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A work day/week consists of two phases, which alternate more or less rapidly depending on the individual.*

There is the high-energy phase, in which one is Able To Do Many Things. Ironically, in this phase you are able to think up many more things than you can actually do before running out of energy, most of which are productive and helpful.

Then there is the phase you hit around three in the afternoon (and at various other times including, but not limited to, any time you have to read long articles written by someone who likes academic German syntax). In these off-peak times, not only can one not apply oneself to any of the obvious tasks at hand, one is seemingly incapable of thinking up any less difficult but still useful tasks.

This is where a pencil and paper come in handy. During peak times, I write down all of the handy ideas I’m having for later, so as (mostly) not to interrupt what I’m working on so successfully. Then during the off-peak times, I don’t have to think at all; just do the next thing on the list. Preferably one that doesn’t involve involved articles.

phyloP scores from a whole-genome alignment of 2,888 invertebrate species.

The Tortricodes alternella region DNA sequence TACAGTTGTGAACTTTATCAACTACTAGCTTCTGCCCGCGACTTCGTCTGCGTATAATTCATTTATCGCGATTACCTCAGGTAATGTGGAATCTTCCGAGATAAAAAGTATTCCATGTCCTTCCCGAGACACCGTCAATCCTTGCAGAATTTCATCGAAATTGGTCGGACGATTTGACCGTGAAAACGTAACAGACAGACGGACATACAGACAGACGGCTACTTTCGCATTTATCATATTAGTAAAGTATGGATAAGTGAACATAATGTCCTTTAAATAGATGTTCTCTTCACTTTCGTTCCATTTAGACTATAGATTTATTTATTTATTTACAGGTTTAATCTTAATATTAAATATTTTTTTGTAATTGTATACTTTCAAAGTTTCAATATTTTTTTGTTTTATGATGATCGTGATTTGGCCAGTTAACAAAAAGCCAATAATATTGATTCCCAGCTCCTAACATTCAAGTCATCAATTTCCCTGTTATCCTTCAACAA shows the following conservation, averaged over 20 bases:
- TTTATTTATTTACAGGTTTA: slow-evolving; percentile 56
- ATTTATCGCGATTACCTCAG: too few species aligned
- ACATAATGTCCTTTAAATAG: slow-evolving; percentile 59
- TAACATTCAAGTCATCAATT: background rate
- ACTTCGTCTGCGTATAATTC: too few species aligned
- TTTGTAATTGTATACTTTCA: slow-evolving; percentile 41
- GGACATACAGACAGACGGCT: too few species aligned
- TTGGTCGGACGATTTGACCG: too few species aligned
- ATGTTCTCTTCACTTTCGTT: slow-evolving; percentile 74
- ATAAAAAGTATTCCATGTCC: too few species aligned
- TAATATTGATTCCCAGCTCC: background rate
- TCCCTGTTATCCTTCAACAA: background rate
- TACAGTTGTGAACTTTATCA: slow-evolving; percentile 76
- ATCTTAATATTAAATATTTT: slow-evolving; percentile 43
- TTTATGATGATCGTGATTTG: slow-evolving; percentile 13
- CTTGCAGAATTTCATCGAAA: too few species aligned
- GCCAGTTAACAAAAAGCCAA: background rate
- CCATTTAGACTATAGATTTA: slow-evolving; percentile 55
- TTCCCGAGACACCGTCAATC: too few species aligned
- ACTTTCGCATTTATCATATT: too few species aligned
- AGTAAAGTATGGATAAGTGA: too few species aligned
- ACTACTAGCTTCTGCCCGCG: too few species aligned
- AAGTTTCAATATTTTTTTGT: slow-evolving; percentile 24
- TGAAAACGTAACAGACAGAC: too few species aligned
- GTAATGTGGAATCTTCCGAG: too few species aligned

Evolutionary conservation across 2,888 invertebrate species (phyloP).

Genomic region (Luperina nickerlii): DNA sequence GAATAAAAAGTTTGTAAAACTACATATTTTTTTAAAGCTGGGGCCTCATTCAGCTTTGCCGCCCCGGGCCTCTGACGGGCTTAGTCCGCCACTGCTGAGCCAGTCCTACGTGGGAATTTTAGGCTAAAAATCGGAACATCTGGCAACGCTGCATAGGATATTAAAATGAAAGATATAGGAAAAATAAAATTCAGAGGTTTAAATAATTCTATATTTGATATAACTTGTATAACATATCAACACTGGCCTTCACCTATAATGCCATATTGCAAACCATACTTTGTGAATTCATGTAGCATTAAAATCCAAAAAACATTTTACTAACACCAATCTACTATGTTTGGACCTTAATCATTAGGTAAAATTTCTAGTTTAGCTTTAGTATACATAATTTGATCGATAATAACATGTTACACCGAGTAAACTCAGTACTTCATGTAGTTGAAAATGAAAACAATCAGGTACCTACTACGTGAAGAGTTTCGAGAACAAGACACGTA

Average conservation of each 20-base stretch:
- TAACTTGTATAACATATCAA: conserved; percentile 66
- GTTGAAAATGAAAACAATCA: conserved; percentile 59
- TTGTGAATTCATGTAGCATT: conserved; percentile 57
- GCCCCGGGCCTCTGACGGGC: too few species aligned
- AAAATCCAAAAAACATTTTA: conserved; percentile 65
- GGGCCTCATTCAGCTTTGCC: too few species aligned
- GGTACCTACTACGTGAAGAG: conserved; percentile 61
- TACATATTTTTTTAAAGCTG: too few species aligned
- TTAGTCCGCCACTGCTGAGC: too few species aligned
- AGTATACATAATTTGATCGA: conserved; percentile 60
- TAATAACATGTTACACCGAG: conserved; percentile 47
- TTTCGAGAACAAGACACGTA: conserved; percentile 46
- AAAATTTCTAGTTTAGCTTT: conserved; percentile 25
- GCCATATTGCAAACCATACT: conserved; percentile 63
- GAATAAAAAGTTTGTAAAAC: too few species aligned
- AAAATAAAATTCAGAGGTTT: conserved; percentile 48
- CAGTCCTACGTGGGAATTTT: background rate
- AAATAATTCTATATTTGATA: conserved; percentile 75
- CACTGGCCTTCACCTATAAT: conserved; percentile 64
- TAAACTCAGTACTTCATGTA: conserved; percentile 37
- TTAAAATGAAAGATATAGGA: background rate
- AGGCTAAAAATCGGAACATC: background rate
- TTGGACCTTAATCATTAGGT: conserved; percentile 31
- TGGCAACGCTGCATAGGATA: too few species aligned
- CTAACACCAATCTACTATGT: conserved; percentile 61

Panicking about giving a talk at a conference can be slotted in at any time, but is, in the interest of mental health, best done in brief intervals instead of sustained slogs.

So far, so good.

* If you have only one phase, with an Edison-style  consistent and direct flow of energy, I’m not sure I will ever be able to understand you. Academics seem, by and large, to run on the Tesla model of alternating current.

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